There are three things you need to know in regards to Raunchy: 1) I’ve had an unhealthy love affair with them since stumbling across Wasteland Discotheque back in 2008; 2) they have the most misleading band name ever; and 3) never say “can I get Raunchy?” when asking for their promo. After flat-out failing the AMG sexual harassment training because I couldn’t hear the instructor with headphones on, my immediate thoughts of Vices.Virtues.Visions. are quite positive. While not their best album, it’s filled with all the moody moments, heavy riffs, and hooking choruses that you expect from this Danish outfit. But with a new vocalist, will you still get that same Raunchy feeling? [We talked about this. Report to HR…again! – Steel Druhm].
Raunchy’s sixth release finds them continuing down the road originally paved by Death Pop Romance and expanded on by Wasteland Discotheque and A Discord Electric. Leaving their original singer and many of their industrial elements (Fear Factory-meets-Strapping Young Lad) behind after Confusion Bay, Raunchy forged ahead with a new set of vocal chords and incorporated larger doses of keys, atmosphere, crushing riffs, and memorable choruses (à la Mercenary/Soilwork). Kasper Thomsen’s pipes helped to redefine their style and hone it for nearly a decade, but now Thomsen is gone and many believed that Raunchy would be too. Fortunately, newcomer Mike Semesky utilizes similar range and ferocity on Vices.Virtues.Visions. While I will always prefer Thomsen’s vox, Semesky proves in the opening moments of “Eyes Of A Storm” that he’s quite capable of manning the helm. Alternating between a similar raspiness to Thomsen’s during the crunchier parts and power/range in the hooky chorus, I exhale a sigh of relief that the core sound is intact.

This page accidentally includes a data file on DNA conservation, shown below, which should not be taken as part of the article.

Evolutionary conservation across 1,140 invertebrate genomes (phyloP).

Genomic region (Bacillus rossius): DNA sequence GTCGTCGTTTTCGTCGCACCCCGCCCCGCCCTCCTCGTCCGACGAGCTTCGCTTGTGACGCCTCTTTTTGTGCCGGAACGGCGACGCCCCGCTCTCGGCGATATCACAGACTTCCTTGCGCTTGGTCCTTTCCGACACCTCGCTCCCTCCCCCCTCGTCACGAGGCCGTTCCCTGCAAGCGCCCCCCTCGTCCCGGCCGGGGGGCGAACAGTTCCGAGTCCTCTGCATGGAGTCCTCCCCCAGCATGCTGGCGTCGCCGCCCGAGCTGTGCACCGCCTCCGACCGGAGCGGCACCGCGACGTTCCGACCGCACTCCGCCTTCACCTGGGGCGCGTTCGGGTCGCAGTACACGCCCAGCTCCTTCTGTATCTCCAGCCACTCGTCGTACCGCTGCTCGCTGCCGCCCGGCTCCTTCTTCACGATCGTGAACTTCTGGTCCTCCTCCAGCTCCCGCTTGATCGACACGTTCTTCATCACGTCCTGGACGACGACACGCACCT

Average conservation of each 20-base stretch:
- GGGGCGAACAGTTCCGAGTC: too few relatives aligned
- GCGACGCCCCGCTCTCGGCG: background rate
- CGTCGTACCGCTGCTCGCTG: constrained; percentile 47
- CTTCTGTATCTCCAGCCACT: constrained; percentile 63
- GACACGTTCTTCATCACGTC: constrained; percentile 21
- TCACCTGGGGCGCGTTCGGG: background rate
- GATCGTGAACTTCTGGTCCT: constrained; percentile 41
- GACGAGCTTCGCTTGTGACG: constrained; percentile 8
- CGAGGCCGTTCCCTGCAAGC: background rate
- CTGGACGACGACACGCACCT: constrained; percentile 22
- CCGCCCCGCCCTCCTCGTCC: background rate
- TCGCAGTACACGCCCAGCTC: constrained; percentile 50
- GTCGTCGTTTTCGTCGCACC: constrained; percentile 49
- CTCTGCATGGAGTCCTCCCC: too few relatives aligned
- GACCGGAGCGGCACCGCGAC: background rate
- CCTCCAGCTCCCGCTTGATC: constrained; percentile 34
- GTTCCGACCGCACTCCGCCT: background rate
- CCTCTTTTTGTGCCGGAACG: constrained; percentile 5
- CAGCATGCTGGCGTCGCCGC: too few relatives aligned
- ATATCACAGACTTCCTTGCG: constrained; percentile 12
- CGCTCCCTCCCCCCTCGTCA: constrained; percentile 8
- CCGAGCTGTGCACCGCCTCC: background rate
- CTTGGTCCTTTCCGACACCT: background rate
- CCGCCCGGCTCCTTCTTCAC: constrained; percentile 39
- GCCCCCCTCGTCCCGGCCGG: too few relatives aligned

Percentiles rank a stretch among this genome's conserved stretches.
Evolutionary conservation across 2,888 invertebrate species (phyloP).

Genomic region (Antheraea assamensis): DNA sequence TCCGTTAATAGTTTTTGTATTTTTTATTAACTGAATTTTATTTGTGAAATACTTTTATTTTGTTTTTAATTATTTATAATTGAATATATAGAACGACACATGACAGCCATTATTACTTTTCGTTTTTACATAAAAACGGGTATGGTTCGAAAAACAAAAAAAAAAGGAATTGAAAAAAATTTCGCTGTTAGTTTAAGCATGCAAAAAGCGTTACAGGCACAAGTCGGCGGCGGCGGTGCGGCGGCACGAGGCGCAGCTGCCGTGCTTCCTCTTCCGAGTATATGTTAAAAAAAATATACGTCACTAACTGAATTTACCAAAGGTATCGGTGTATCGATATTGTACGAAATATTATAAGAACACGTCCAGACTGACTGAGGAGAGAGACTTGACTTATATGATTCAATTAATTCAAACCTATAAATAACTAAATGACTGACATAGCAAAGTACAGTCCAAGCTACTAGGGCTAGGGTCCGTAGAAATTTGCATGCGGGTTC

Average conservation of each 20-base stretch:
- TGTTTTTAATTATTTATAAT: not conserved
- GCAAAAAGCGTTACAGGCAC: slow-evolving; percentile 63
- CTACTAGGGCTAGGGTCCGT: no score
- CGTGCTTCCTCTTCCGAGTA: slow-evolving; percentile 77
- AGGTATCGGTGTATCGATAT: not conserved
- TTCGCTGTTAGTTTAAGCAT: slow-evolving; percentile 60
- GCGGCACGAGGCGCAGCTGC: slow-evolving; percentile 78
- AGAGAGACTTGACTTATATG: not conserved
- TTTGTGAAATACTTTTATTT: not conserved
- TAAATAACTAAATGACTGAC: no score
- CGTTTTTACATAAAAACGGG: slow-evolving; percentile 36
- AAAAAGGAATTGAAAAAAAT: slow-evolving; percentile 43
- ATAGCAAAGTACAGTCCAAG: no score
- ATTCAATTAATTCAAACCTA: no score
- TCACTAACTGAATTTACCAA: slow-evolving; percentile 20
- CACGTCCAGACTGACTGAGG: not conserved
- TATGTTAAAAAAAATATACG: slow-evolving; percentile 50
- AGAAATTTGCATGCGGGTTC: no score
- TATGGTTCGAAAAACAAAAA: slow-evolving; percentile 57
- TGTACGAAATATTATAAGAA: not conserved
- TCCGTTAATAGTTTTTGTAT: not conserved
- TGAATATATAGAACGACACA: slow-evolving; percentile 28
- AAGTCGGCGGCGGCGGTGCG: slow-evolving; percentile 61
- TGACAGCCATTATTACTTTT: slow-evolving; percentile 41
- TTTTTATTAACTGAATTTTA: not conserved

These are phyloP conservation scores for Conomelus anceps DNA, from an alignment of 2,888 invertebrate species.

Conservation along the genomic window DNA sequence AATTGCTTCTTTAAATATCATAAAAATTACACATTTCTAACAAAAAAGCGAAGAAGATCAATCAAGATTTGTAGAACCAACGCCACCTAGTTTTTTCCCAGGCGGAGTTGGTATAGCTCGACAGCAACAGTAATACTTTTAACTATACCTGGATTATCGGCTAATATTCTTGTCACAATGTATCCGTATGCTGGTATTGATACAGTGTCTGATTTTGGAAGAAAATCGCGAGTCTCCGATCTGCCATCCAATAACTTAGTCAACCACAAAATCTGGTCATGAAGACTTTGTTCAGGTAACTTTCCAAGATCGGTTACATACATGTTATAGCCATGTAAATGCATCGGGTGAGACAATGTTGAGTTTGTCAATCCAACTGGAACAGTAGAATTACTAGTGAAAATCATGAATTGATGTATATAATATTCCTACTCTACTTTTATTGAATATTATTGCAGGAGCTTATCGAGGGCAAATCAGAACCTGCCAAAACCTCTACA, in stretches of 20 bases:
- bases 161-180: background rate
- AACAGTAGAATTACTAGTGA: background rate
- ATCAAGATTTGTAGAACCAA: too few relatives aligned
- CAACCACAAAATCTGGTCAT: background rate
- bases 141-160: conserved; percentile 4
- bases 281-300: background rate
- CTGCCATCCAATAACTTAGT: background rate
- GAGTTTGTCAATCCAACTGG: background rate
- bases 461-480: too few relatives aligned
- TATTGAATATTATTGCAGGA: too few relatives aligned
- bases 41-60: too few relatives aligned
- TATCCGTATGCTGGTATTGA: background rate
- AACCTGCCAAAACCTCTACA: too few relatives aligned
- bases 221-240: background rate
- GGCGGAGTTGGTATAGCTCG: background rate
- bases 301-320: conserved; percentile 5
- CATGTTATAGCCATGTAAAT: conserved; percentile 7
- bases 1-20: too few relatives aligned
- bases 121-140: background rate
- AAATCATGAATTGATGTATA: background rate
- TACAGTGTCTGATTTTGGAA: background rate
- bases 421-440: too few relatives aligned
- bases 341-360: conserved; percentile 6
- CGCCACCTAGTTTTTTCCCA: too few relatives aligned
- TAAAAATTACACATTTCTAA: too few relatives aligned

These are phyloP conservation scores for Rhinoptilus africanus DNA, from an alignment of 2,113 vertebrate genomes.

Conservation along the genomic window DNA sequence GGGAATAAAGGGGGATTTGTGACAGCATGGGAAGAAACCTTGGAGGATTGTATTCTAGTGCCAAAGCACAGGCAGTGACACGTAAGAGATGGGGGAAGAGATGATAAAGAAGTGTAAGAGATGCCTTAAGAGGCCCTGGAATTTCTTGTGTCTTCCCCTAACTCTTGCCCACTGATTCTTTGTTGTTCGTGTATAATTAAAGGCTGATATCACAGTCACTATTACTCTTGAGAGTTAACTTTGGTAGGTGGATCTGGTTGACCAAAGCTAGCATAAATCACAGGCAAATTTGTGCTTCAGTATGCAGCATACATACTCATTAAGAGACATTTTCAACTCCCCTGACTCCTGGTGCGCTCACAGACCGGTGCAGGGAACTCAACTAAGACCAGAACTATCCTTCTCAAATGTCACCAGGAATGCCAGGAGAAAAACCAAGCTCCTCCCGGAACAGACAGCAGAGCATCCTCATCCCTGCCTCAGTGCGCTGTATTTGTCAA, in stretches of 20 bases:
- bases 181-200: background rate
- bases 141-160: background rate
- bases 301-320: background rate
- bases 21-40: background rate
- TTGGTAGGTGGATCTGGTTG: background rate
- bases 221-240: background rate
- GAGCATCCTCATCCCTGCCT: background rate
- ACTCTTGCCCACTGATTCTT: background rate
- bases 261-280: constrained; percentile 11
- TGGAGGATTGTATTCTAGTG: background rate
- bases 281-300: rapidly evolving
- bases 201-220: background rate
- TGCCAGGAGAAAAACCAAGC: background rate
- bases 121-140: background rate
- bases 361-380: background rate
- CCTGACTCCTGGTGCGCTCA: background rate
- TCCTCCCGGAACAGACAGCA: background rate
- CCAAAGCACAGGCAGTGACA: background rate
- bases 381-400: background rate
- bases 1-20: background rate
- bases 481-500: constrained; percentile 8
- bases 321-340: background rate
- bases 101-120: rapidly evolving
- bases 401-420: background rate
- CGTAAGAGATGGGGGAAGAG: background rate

The venomous vox and deathy, Mercenary riffs continue into “Truth Maker” and, as expected, we are again blessed with a catchy chorus with backing vocals provided by keysman Jeppe Christensen (which reminds me a little of Pain). There’s a bit of a verse-chorus structure going on here – with the occasional interlude to break up the pattern – but the songwriting is good enough to bring uniqueness and memorability to the tracks. However, standouts like “Never Enough,” “Anesthesia Throne” and “The Singularity Heart” utilize builds and atmosphere for the ultimate Raunchy effect. Each of these songs builds and builds before climaxing with skin-tingling satisfaction. It’s rare to find something that delivers so effectively.
Unfortunately, not everything works on V.V.V. Ditties like “Digital Dreamer” and “The Castaway Crown” ride on top of key leads that are overpowering and give an almost circus-like feel to the songs. I’ve always loved their keyboards, but some of these leads just feel odd and distracting. When they stick to using the keyboards for atmosphere and emotion, they rarely go wrong. Another misstep is the completely out-of-place, upbeat, groovy “Luxuria.” To some it may feel fun but that’s just the problem. It feels “poppy” and has a Pain-ful, metalcore-like delivery that just doesn’t fit with the rest of the album.
Like most of Raunchy releases, V.V.V. production duties were handled by Jacob Hansen and the result is quite compressed. Thankfully, it does little to kill the experience for me (maybe it’s because I expect it from the band and have learned to deal with it). Dynamics aside, the mix allows every instrument to contribute fully and the musicianship and songwriting is on par with A Discord Electric. That being said, I find myself focusing a lot on Morten Toft Hansen’s kit. The dude is definitely the backbone and has a good ear for when to blast and when to hold back (check out the cool outro to “Digital Dreamer” to seamlessly leads-in to “Never Enough” and his contributions to “The Singularity Heart”).
V.V.V. doesn’t quite reach the bar set by the smooth and cohesive Wasteland Discotheque, but it definitely gives A Discord Electric a run for its money, which is a pretty damn good place to be. Raunchy rarely disappoints with each release and even with some of the filler on V.V.V., I’ll be returning to this for years to come.